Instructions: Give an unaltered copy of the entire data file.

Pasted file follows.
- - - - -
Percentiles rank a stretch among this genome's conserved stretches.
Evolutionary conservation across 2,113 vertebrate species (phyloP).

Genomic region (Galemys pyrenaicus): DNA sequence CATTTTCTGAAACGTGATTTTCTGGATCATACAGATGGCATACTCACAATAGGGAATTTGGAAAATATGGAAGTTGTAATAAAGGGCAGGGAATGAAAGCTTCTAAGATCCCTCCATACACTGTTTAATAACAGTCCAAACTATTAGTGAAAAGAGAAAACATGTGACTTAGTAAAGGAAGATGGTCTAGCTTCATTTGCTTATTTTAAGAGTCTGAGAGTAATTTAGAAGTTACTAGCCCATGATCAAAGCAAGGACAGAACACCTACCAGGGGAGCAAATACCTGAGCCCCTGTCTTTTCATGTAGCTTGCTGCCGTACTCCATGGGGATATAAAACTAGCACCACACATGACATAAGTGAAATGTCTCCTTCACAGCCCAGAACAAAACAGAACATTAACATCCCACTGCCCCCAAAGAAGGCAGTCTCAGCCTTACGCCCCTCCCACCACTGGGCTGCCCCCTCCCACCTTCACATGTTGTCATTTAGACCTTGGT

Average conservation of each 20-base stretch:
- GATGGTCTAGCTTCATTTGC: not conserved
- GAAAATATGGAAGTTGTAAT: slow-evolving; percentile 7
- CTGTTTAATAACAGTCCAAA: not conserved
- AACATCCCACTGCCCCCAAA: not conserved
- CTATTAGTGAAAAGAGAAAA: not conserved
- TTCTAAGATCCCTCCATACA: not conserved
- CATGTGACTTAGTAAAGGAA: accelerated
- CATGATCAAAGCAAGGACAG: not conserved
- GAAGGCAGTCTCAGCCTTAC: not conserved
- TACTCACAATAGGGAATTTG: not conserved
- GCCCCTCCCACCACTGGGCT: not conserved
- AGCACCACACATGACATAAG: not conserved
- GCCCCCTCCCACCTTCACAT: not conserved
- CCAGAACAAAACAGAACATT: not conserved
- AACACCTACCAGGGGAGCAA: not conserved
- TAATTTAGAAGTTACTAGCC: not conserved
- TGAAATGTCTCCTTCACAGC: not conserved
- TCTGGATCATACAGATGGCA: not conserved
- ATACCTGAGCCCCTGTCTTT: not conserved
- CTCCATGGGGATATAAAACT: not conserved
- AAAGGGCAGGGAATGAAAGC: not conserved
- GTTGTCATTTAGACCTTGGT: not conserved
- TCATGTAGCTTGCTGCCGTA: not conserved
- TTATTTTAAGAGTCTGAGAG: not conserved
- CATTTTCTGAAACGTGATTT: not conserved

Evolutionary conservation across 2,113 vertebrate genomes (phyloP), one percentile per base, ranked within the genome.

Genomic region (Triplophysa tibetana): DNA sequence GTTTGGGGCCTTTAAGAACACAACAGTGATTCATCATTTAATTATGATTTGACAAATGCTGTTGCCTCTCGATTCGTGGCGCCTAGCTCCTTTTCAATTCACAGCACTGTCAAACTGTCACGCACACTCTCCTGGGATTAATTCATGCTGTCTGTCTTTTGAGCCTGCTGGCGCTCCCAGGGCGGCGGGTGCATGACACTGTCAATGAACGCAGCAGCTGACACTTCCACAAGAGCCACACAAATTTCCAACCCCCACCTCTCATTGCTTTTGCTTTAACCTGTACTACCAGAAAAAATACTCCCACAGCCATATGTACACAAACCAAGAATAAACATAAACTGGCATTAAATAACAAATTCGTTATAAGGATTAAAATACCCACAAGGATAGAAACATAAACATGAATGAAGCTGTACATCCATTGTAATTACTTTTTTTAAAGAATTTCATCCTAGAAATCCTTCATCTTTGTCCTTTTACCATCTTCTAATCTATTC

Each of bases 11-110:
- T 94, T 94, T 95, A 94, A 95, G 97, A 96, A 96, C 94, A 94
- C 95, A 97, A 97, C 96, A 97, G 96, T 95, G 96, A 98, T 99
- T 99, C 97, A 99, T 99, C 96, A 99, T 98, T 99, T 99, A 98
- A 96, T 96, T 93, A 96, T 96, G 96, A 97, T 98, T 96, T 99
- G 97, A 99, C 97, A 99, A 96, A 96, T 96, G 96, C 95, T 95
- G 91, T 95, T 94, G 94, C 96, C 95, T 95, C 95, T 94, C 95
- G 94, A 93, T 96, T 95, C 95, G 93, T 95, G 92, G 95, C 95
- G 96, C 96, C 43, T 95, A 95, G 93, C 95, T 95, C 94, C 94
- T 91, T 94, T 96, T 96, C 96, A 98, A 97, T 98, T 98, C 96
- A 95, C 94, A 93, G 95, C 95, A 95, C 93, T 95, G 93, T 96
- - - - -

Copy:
Percentiles rank a stretch among this genome's conserved stretches.
Evolutionary conservation across 2,113 vertebrate species (phyloP).

Genomic region (Galemys pyrenaicus): DNA sequence CATTTTCTGAAACGTGATTTTCTGGATCATACAGATGGCATACTCACAATAGGGAATTTGGAAAATATGGAAGTTGTAATAAAGGGCAGGGAATGAAAGCTTCTAAGATCCCTCCATACACTGTTTAATAACAGTCCAAACTATTAGTGAAAAGAGAAAACATGTGACTTAGTAAAGGAAGATGGTCTAGCTTCATTTGCTTATTTTAAGAGTCTGAGAGTAATTTAGAAGTTACTAGCCCATGATCAAAGCAAGGACAGAACACCTACCAGGGGAGCAAATACCTGAGCCCCTGTCTTTTCATGTAGCTTGCTGCCGTACTCCATGGGGATATAAAACTAGCACCACACATGACATAAGTGAAATGTCTCCTTCACAGCCCAGAACAAAACAGAACATTAACATCCCACTGCCCCCAAAGAAGGCAGTCTCAGCCTTACGCCCCTCCCACCACTGGGCTGCCCCCTCCCACCTTCACATGTTGTCATTTAGACCTTGGT

Average conservation of each 20-base stretch:
- GATGGTCTAGCTTCATTTGC: not conserved
- GAAAATATGGAAGTTGTAAT: slow-evolving; percentile 7
- CTGTTTAATAACAGTCCAAA: not conserved
- AACATCCCACTGCCCCCAAA: not conserved
- CTATTAGTGAAAAGAGAAAA: not conserved
- TTCTAAGATCCCTCCATACA: not conserved
- CATGTGACTTAGTAAAGGAA: accelerated
- CATGATCAAAGCAAGGACAG: not conserved
- GAAGGCAGTCTCAGCCTTAC: not conserved
- TACTCACAATAGGGAATTTG: not conserved
- GCCCCTCCCACCACTGGGCT: not conserved
- AGCACCACACATGACATAAG: not conserved
- GCCCCCTCCCACCTTCACAT: not conserved
- CCAGAACAAAACAGAACATT: not conserved
- AACACCTACCAGGGGAGCAA: not conserved
- TAATTTAGAAGTTACTAGCC: not conserved
- TGAAATGTCTCCTTCACAGC: not conserved
- TCTGGATCATACAGATGGCA: not conserved
- ATACCTGAGCCCCTGTCTTT: not conserved
- CTCCATGGGGATATAAAACT: not conserved
- AAAGGGCAGGGAATGAAAGC: not conserved
- GTTGTCATTTAGACCTTGGT: not conserved
- TCATGTAGCTTGCTGCCGTA: not conserved
- TTATTTTAAGAGTCTGAGAG: not conserved
- CATTTTCTGAAACGTGATTT: not conserved

Evolutionary conservation across 2,113 vertebrate genomes (phyloP), one percentile per base, ranked within the genome.

Genomic region (Triplophysa tibetana): DNA sequence GTTTGGGGCCTTTAAGAACACAACAGTGATTCATCATTTAATTATGATTTGACAAATGCTGTTGCCTCTCGATTCGTGGCGCCTAGCTCCTTTTCAATTCACAGCACTGTCAAACTGTCACGCACACTCTCCTGGGATTAATTCATGCTGTCTGTCTTTTGAGCCTGCTGGCGCTCCCAGGGCGGCGGGTGCATGACACTGTCAATGAACGCAGCAGCTGACACTTCCACAAGAGCCACACAAATTTCCAACCCCCACCTCTCATTGCTTTTGCTTTAACCTGTACTACCAGAAAAAATACTCCCACAGCCATATGTACACAAACCAAGAATAAACATAAACTGGCATTAAATAACAAATTCGTTATAAGGATTAAAATACCCACAAGGATAGAAACATAAACATGAATGAAGCTGTACATCCATTGTAATTACTTTTTTTAAAGAATTTCATCCTAGAAATCCTTCATCTTTGTCCTTTTACCATCTTCTAATCTATTC

Each of bases 11-110:
- T 94, T 94, T 95, A 94, A 95, G 97, A 96, A 96, C 94, A 94
- C 95, A 97, A 97, C 96, A 97, G 96, T 95, G 96, A 98, T 99
- T 99, C 97, A 99, T 99, C 96, A 99, T 98, T 99, T 99, A 98
- A 96, T 96, T 93, A 96, T 96, G 96, A 97, T 98, T 96, T 99
- G 97, A 99, C 97, A 99, A 96, A 96, T 96, G 96, C 95, T 95
- G 91, T 95, T 94, G 94, C 96, C 95, T 95, C 95, T 94, C 95
- G 94, A 93, T 96, T 95, C 95, G 93, T 95, G 92, G 95, C 95
- G 96, C 96, C 43, T 95, A 95, G 93, C 95, T 95, C 94, C 94
- T 91, T 94, T 96, T 96, C 96, A 98, A 97, T 98, T 98, C 96
- A 95, C 94, A 93, G 95, C 95, A 95, C 93, T 95, G 93, T 96